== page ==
Forward Thinking Family Law Since 1994

STAYING PREPARED FROM A LEGAL STANDPOINT DURING THE COVID-19 PANDEMIC

Thus far, Michigan has been lucky in that the the number of confirmed cases of COVID-19 is relatively low compared to elsewhere.[1]  The CDC has outlined certain people who are at a higher risk for serious illness from COVID-19,[2] which include older adults (60+) and people who have serious chronic medical conditions like heart disease, diabetes, or lung disease.[3]  But the CDC has also stated it is important for all Americans to get ready for COVID-19 now.[4] One important recommendation from the CDC is to have a plan for if you get sick.[5]  While the most significant suggestion is to have a plan for your health and safety, you should also consider having a plan for what happens if you are admitted to a hospital, confined to a home or nursing home, under quarantine, or can no longer conduct business for yourself.

TWO LEGAL DOCUMENTS EVERY ADULT SHOULD HAVE

Whether you are currently healthy or not, from a legal perspective, there are two documents every adult should have: a durable power of attorney for health care and a durable power of attorney for finances.[6]  These two documents are important even without a worldwide pandemic,[7] because being prepared and having a plan for the spread of the virus should include making sure you have legally appointed agents who can assist you if you are in need of help.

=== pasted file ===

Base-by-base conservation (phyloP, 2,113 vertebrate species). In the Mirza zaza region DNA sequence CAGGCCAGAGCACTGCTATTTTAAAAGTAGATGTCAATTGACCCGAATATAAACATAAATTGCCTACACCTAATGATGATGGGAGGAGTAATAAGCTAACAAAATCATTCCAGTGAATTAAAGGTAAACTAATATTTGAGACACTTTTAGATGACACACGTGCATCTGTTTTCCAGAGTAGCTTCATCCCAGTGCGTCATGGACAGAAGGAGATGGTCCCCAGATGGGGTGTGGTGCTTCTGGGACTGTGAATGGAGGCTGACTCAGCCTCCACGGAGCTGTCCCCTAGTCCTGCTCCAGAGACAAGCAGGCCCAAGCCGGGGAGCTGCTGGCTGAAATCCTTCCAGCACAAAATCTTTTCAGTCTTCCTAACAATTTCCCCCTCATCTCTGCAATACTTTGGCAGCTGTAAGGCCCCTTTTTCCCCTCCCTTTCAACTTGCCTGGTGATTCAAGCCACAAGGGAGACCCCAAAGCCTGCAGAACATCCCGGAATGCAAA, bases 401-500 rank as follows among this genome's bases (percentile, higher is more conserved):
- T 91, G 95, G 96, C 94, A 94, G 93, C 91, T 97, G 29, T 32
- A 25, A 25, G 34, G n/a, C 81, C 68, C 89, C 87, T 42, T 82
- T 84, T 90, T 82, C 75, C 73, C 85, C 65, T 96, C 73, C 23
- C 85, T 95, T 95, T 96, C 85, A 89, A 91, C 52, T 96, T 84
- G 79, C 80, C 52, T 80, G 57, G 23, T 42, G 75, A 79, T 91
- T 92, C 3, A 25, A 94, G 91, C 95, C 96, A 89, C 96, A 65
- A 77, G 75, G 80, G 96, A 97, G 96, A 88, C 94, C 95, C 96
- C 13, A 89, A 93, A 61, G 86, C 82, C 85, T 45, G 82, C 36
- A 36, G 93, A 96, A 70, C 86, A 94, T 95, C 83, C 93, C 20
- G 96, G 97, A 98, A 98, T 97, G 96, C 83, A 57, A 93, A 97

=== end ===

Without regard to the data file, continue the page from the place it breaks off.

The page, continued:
1. Durable Power of Attorney for Health Care

In Michigan, the Durable Power of Attorney for Health Care is a document that helps you to legally identify who will be able to make medical decision for you if you are unable to make the decisions for yourself.[8]  This document has other names, such as Health Care Proxy, Health Care Power of Attorney, or Medical Power of Attorney.[9]  By signing this document, you appoint a Patient Advocate, which gives that person the legal power to act on your behalf as your agent.  By law, this document only becomes effective when two doctors have declared that you can no longer make decisions for yourself.  Through the document, not only do you decide who can make decisions for you, but you also declare what decisions you want to be made and what your course of treatment should be if you become incapacitated.  This document should be customized to your specific wishes, including directives regarding removing or withdrawing life support, organ and tissue donation, do not resuscitate orders, implanting or removing medical devices, entering you into hospice care, and mental health treatment, to name a few.